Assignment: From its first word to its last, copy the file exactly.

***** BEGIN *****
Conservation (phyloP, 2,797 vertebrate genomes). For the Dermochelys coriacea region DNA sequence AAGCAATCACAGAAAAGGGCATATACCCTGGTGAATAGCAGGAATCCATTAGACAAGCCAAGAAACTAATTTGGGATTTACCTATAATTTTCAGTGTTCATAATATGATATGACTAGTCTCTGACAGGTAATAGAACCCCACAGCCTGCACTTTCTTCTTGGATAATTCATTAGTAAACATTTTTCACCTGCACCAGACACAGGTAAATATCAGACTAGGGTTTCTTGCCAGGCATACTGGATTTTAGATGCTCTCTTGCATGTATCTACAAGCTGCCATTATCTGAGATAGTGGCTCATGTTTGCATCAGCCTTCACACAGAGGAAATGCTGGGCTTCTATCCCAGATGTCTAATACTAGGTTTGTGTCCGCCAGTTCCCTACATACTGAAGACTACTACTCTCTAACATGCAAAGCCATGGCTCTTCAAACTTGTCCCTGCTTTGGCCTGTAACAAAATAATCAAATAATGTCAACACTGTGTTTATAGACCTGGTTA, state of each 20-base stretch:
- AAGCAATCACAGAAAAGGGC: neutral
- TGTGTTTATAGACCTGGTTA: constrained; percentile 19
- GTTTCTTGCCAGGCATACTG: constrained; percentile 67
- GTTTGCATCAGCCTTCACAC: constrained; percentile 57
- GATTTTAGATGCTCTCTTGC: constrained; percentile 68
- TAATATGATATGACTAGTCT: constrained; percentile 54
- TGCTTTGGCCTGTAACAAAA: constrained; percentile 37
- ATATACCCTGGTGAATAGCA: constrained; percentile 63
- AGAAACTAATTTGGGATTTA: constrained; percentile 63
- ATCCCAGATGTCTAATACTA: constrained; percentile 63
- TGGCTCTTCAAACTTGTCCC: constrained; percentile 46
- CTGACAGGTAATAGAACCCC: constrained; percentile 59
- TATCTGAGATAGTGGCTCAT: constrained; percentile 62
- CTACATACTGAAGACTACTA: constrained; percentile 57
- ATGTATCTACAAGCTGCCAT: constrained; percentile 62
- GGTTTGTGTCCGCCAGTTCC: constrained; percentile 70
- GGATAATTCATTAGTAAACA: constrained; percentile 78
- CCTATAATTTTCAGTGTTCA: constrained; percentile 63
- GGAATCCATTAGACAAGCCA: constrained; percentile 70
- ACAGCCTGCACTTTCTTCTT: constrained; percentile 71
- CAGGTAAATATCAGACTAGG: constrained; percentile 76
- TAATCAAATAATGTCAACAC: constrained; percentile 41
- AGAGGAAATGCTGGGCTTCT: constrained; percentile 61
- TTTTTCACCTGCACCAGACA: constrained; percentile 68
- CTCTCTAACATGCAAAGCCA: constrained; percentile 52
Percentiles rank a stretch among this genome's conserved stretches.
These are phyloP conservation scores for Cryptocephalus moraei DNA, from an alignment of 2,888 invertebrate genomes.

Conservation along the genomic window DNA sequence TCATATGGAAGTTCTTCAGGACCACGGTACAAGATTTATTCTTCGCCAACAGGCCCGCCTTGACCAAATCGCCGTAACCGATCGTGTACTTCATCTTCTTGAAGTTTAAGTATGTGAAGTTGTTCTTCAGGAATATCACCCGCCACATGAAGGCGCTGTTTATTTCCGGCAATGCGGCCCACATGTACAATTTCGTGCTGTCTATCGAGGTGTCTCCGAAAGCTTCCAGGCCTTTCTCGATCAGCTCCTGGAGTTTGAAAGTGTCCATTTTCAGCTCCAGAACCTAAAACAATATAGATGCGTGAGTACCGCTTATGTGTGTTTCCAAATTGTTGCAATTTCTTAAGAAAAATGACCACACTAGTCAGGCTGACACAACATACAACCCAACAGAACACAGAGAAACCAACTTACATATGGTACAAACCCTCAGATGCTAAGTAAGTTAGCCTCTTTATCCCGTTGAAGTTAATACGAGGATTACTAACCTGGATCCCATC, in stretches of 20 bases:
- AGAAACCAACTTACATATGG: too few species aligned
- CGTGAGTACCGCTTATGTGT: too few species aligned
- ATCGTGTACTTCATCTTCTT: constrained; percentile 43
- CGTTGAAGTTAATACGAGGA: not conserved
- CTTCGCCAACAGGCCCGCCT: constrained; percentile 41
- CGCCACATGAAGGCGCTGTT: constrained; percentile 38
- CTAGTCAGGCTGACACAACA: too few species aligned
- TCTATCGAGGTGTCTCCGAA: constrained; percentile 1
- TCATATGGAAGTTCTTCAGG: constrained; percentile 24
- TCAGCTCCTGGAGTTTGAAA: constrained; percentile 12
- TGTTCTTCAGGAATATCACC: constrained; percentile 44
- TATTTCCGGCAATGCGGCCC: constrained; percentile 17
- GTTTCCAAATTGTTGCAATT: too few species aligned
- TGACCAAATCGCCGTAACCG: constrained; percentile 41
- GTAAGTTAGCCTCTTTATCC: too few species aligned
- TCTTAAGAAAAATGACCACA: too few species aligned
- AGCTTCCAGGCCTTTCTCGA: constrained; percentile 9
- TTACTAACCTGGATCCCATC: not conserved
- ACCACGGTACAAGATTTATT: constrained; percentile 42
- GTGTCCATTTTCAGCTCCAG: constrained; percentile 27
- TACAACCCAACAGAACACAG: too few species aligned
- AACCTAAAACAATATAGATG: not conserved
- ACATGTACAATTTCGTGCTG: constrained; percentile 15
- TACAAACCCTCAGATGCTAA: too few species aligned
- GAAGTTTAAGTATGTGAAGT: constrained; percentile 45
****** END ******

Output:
Conservation (phyloP, 2,797 vertebrate genomes). For the Dermochelys coriacea region DNA sequence AAGCAATCACAGAAAAGGGCATATACCCTGGTGAATAGCAGGAATCCATTAGACAAGCCAAGAAACTAATTTGGGATTTACCTATAATTTTCAGTGTTCATAATATGATATGACTAGTCTCTGACAGGTAATAGAACCCCACAGCCTGCACTTTCTTCTTGGATAATTCATTAGTAAACATTTTTCACCTGCACCAGACACAGGTAAATATCAGACTAGGGTTTCTTGCCAGGCATACTGGATTTTAGATGCTCTCTTGCATGTATCTACAAGCTGCCATTATCTGAGATAGTGGCTCATGTTTGCATCAGCCTTCACACAGAGGAAATGCTGGGCTTCTATCCCAGATGTCTAATACTAGGTTTGTGTCCGCCAGTTCCCTACATACTGAAGACTACTACTCTCTAACATGCAAAGCCATGGCTCTTCAAACTTGTCCCTGCTTTGGCCTGTAACAAAATAATCAAATAATGTCAACACTGTGTTTATAGACCTGGTTA, state of each 20-base stretch:
- AAGCAATCACAGAAAAGGGC: neutral
- TGTGTTTATAGACCTGGTTA: constrained; percentile 19
- GTTTCTTGCCAGGCATACTG: constrained; percentile 67
- GTTTGCATCAGCCTTCACAC: constrained; percentile 57
- GATTTTAGATGCTCTCTTGC: constrained; percentile 68
- TAATATGATATGACTAGTCT: constrained; percentile 54
- TGCTTTGGCCTGTAACAAAA: constrained; percentile 37
- ATATACCCTGGTGAATAGCA: constrained; percentile 63
- AGAAACTAATTTGGGATTTA: constrained; percentile 63
- ATCCCAGATGTCTAATACTA: constrained; percentile 63
- TGGCTCTTCAAACTTGTCCC: constrained; percentile 46
- CTGACAGGTAATAGAACCCC: constrained; percentile 59
- TATCTGAGATAGTGGCTCAT: constrained; percentile 62
- CTACATACTGAAGACTACTA: constrained; percentile 57
- ATGTATCTACAAGCTGCCAT: constrained; percentile 62
- GGTTTGTGTCCGCCAGTTCC: constrained; percentile 70
- GGATAATTCATTAGTAAACA: constrained; percentile 78
- CCTATAATTTTCAGTGTTCA: constrained; percentile 63
- GGAATCCATTAGACAAGCCA: constrained; percentile 70
- ACAGCCTGCACTTTCTTCTT: constrained; percentile 71
- CAGGTAAATATCAGACTAGG: constrained; percentile 76
- TAATCAAATAATGTCAACAC: constrained; percentile 41
- AGAGGAAATGCTGGGCTTCT: constrained; percentile 61
- TTTTTCACCTGCACCAGACA: constrained; percentile 68
- CTCTCTAACATGCAAAGCCA: constrained; percentile 52
Percentiles rank a stretch among this genome's conserved stretches.
These are phyloP conservation scores for Cryptocephalus moraei DNA, from an alignment of 2,888 invertebrate genomes.

Conservation along the genomic window DNA sequence TCATATGGAAGTTCTTCAGGACCACGGTACAAGATTTATTCTTCGCCAACAGGCCCGCCTTGACCAAATCGCCGTAACCGATCGTGTACTTCATCTTCTTGAAGTTTAAGTATGTGAAGTTGTTCTTCAGGAATATCACCCGCCACATGAAGGCGCTGTTTATTTCCGGCAATGCGGCCCACATGTACAATTTCGTGCTGTCTATCGAGGTGTCTCCGAAAGCTTCCAGGCCTTTCTCGATCAGCTCCTGGAGTTTGAAAGTGTCCATTTTCAGCTCCAGAACCTAAAACAATATAGATGCGTGAGTACCGCTTATGTGTGTTTCCAAATTGTTGCAATTTCTTAAGAAAAATGACCACACTAGTCAGGCTGACACAACATACAACCCAACAGAACACAGAGAAACCAACTTACATATGGTACAAACCCTCAGATGCTAAGTAAGTTAGCCTCTTTATCCCGTTGAAGTTAATACGAGGATTACTAACCTGGATCCCATC, in stretches of 20 bases:
- AGAAACCAACTTACATATGG: too few species aligned
- CGTGAGTACCGCTTATGTGT: too few species aligned
- ATCGTGTACTTCATCTTCTT: constrained; percentile 43
- CGTTGAAGTTAATACGAGGA: not conserved
- CTTCGCCAACAGGCCCGCCT: constrained; percentile 41
- CGCCACATGAAGGCGCTGTT: constrained; percentile 38
- CTAGTCAGGCTGACACAACA: too few species aligned
- TCTATCGAGGTGTCTCCGAA: constrained; percentile 1
- TCATATGGAAGTTCTTCAGG: constrained; percentile 24
- TCAGCTCCTGGAGTTTGAAA: constrained; percentile 12
- TGTTCTTCAGGAATATCACC: constrained; percentile 44
- TATTTCCGGCAATGCGGCCC: constrained; percentile 17
- GTTTCCAAATTGTTGCAATT: too few species aligned
- TGACCAAATCGCCGTAACCG: constrained; percentile 41
- GTAAGTTAGCCTCTTTATCC: too few species aligned
- TCTTAAGAAAAATGACCACA: too few species aligned
- AGCTTCCAGGCCTTTCTCGA: constrained; percentile 9
- TTACTAACCTGGATCCCATC: not conserved
- ACCACGGTACAAGATTTATT: constrained; percentile 42
- GTGTCCATTTTCAGCTCCAG: constrained; percentile 27
- TACAACCCAACAGAACACAG: too few species aligned
- AACCTAAAACAATATAGATG: not conserved
- ACATGTACAATTTCGTGCTG: constrained; percentile 15
- TACAAACCCTCAGATGCTAA: too few species aligned
- GAAGTTTAAGTATGTGAAGT: constrained; percentile 45